At low tide you can walk to the remains of Blue Bell from Culverhole. Walking over the jagged rocks is hard going though, so you should take care. Always monitor the tide times, the tide comes-in fast here. Tide Times is a useful mobile app which I always use when I’m at the coast.

From Port Eynon Point the wreck can clearly be seen in the rocks below at low tide.

Another historic monument is found in the village at St Cattwgs churchyard. The marble statue of a lifeboat crewman remembers the Port Eynon lifeboat disaster of New Years Day 1916. Lifeboat Janet responded to distress signals from S.S. Dunvegan. Whilst trying to get to the stricken ship Janet capsized multiple times, with 3 crew men being lost.

The RNLI still have a lifeboat station at Port Eynon, it is situated close to the beach at Horton if you want to visit it.

Another wreck which cannot be seen is that of the Prince Ivanhoe which sank here in 1981. Everyone was rescued but sadly one person later died of a heart attack. For years the wreck was marked in the bay with 2 large marker buoys, it was a favourite spot for divers. The buoys have been removed now and it’s unclear how much of the ship actually remains.

You can see more of my Port Eynon and Gower images at www.nathanaeljonesphotography.com/Gower

and on my Instagram www.instagram.com/nathanaeljones

St David’s Day mission

About 10 days ago I was contacted by Visit Wales and asked if I would submit images to be used by them on St David’s Day.

Visit Wales have shared my images from Instagram on their Twitter and Instagram accounts before.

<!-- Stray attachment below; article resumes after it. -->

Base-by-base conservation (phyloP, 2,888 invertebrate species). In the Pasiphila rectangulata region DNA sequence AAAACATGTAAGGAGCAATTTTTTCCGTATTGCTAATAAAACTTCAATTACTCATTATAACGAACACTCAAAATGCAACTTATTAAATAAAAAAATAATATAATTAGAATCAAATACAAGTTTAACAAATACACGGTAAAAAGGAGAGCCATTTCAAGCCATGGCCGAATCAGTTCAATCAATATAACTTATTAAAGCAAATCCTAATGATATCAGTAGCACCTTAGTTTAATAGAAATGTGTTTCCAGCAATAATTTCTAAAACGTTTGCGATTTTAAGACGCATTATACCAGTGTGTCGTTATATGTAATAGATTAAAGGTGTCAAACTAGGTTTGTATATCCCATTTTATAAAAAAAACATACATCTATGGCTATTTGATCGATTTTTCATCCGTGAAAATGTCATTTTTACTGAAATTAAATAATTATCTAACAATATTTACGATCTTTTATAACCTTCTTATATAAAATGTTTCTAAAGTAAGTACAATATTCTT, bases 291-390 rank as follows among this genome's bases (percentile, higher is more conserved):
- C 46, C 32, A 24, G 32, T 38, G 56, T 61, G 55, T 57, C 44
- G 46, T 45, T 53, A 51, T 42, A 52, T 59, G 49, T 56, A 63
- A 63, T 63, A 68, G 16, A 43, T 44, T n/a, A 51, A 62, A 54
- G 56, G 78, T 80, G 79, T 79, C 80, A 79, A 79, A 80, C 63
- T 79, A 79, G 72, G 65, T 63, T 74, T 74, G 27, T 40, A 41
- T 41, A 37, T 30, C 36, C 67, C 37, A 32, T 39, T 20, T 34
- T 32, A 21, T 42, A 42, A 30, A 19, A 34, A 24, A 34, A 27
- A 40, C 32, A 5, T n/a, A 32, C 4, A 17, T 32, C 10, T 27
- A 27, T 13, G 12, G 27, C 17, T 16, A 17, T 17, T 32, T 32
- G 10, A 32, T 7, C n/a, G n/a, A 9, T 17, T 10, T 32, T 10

The brief was that the images had to be easily identifiable as Wales and if possible have references to St David’s Day, so beautiful daffodils in bloom. Images of spring were also wanted, lambs and their mothers and flowers.

I jumped at the opportunity and over the last 2 weekends set about getting possible images.

Locations I visited included:

  • Caerphilly Castle
  • Castell Coch (twice)
  • Abergavenny Castle
  • Big Pit National Coal Museum
  • Talgarth
  • Brecon
  • Usk
  • Chainbridge

12 images were submitted and 2 were used on the Wales Facebook page, which you can view on the link.

It was a magical mystery tour of places I hadn’t been to in years. My son Noah loved it too, especially the castles, Abergavenny seemed a particular favourite of his with room to run around and explore.

I went to Castell Coch twice, the first time it was veiled in heavy mist and looked very eerie. The daffodils had only just started to open. So I returned a week later when the skies were lighter and a few more dafs had opened.

The search for lambs took me to Abergavenny, Talgarth and Brecon without a single lamb being spotted. I then tried Usk, Chainbridge and Goytre with more success.

Here are a selection of the images I made over those 2 weekends.

You can see more of my images on my website including my gallery of Welsh castles and monuments.

Guardian

I visited Six Bells this afternoon near Abertillery in South Wales.

The reason I went to Six Bells was to photograph Guardian. The incredible giant sculpture of a miner which looks towards the former colliery town with outstretched arms “a Welsh answer to Antony Gormley‘s Angel of the North.”

What is the significance of the sculpture? On June 28 1960, an underground explosion killed 45 miners at the Six Bells colliery. For the 50th anniversary of the disaster in 2010, the sculpture designed and created by artist Sebastien Boyesen, was unveiled on the site where the pit used to be.

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This was my first visit to see Guardian. The landscaped park where he stands was quiet and I found the experience very moving. Information is displayed which tells the story of that terrible day in 1960 and the statue is engraved with the names of those that lost their lives.

Mining and Wales go hand in hand. Throughout the South Wales Coalfield reminders of the mining heritage are still clear to see. Pit head wheels act as markers as to where the mines once were. Growing up in a valleys town everyone had relatives or friends who had worked in a pit.

Everyone in Wales grows up knowing about the terrible tragedies. The Aberfan disaster in 1966, killed 144, 116 children and 28 adults. The true events of what had caused the disaster were shamefully covered up by the then government and only exposed years later. The Hillsborough of its day.